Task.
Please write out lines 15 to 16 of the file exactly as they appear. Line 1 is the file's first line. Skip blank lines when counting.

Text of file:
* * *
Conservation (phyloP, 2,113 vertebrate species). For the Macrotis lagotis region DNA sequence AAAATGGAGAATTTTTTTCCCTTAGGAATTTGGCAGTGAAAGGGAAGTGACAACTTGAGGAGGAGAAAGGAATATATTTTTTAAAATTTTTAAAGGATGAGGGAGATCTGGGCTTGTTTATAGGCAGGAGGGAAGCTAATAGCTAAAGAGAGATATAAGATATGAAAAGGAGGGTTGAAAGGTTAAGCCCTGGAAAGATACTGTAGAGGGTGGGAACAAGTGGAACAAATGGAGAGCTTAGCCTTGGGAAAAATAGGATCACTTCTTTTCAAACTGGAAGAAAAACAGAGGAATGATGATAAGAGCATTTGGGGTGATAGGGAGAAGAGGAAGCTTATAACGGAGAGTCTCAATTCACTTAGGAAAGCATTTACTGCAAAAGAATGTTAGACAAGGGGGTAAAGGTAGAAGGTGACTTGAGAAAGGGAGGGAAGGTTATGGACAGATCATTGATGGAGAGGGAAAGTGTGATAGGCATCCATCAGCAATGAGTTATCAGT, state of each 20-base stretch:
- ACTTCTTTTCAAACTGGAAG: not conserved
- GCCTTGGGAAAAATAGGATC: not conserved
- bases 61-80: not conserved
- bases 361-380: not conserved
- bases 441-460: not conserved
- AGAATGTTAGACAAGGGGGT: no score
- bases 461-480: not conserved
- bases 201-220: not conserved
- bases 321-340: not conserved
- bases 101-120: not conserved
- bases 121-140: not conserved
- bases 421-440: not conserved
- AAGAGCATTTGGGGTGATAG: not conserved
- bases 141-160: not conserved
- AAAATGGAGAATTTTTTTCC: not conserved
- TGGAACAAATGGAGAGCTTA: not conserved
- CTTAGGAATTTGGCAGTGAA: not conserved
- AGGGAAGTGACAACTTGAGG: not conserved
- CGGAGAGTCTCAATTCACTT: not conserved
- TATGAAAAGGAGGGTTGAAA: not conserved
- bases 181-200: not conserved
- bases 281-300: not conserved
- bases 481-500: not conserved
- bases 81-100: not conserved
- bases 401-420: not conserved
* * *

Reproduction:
- bases 141-160: not conserved
- AAAATGGAGAATTTTTTTCC: not conserved